Moving Objects: On the Move
"I may not have gone where I intended to go,
but I think I have ended up where I intended to be" Douglas Adams."
St Antholin's Spire.
In the leafy suburbs of Upper Sydenham, is a very unusual and unexpected garden ornament consisting of the spire from one the Wrenís City of London churches, St Antholin. St Antholinís was originally dedicated to St Anthony, although from its very early years known as St Antholin's. The Church was rebuilt after the Great Fire of London 1666, by Sir Christopher Wren and completed in 1682. It bore a lofty spire, and stood proudly in the City of London close to Budge Row and Sise Lane, opposite the Lord Mayor of Londonís Mansion House. St Antholinís was demolished during 1875, to make way for the construction of a new thoroughfare, Queen Victoria Street. The spire of this church was preserved and sold for five pounds. The buyer had it transported by horse and cart for its long final journey to his Sydenham residency, where it was soon re-erected in his rear garden at Round Hill House. Round Hill House has long since disappeared. However this remarkable Wren spire still remains in the same spot where it has stood for over one hundred and forty years. Now the garden has made way to a small housing development. Unfortunately there is no sign placed anywhere on the base of the spire to tell this story. Thus most of the local residents remain unaware of their historic curiosity.
The Black Bull.
This life sized Black Bull has moved around quite a bit after first being modelled by Obadiah Pulham at Woodbridge in Suffolk, during the early 19th century. It was transported to London from the North Sea, by barge along the River Thames, to where it stood for nearly a century as the sign outside the ĎBlack Bull Inní on the corner of Leather lane and Holborn, until the inn was demolished in 1904. The Black Bull was saved from destruction by Sir William Bull, M. P for Hammersmith. It was taken for its next journey across London to King Street Hammersmith, where it stood guard above the entrance to the offices of Messrs. Bull & Bull, a firm of solicitors, until that building too was demolished. It was then taken for another journey just a few hundred yards along King Street, to adorn the front of the Ravenscourt Arms pub, where it has stood ever since - without causing too much attention.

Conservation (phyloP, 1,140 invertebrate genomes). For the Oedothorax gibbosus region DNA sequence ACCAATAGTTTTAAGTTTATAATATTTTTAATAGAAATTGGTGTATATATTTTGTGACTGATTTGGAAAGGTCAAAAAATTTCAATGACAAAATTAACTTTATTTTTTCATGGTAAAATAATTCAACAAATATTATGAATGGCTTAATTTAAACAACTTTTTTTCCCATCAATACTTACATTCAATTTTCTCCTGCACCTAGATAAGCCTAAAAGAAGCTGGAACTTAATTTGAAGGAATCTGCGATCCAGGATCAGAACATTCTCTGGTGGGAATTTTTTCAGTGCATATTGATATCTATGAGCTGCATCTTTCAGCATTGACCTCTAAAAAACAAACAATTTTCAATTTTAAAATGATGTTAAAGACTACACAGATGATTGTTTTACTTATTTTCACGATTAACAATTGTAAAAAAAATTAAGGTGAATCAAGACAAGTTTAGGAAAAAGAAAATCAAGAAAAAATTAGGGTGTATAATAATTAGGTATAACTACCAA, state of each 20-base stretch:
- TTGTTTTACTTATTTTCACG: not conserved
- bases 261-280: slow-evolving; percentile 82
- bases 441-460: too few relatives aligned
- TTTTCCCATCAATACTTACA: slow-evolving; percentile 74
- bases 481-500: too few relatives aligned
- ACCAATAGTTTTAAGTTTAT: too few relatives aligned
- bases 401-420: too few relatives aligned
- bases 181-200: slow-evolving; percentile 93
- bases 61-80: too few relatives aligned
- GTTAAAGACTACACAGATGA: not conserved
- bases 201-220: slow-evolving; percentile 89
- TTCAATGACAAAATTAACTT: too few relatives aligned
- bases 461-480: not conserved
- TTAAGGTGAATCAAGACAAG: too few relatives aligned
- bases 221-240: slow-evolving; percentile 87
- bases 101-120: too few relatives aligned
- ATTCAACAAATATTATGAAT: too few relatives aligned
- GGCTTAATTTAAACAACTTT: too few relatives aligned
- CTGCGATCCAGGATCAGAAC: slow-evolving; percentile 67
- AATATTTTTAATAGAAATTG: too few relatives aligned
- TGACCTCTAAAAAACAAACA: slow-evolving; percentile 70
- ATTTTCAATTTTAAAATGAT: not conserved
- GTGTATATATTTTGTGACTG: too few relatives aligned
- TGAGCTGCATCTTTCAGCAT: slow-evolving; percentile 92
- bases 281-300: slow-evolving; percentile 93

Temple Bar was one of the gates through which people and traffic coming from the west had to pass before entering the City of London. It originally stood where Fleet Street now meets the Strand. The bar was first mentioned in 1293, when it stood outside the Temple law chambers being always associated with the "Bar." It is the only surviving gateway to the City and was removed and re-erected in Theobalds Park in Hertfordshire, where it remained neglected for many years. The Temple Bar was finally returned to the City of London, funded by the corporation of London to the tune of over three million pounds. The reconstruction of Temple Bar on an empty plot next to St Paul's Cathedral was completed in November 2004. There are four statues - Charles I, Charles II, James I and Anne of Denmark, which were carved by John Bushnell, which have now been restored in the main alcoves of Temple Bar. Now the only traffic that passes through the gateway is on foot.
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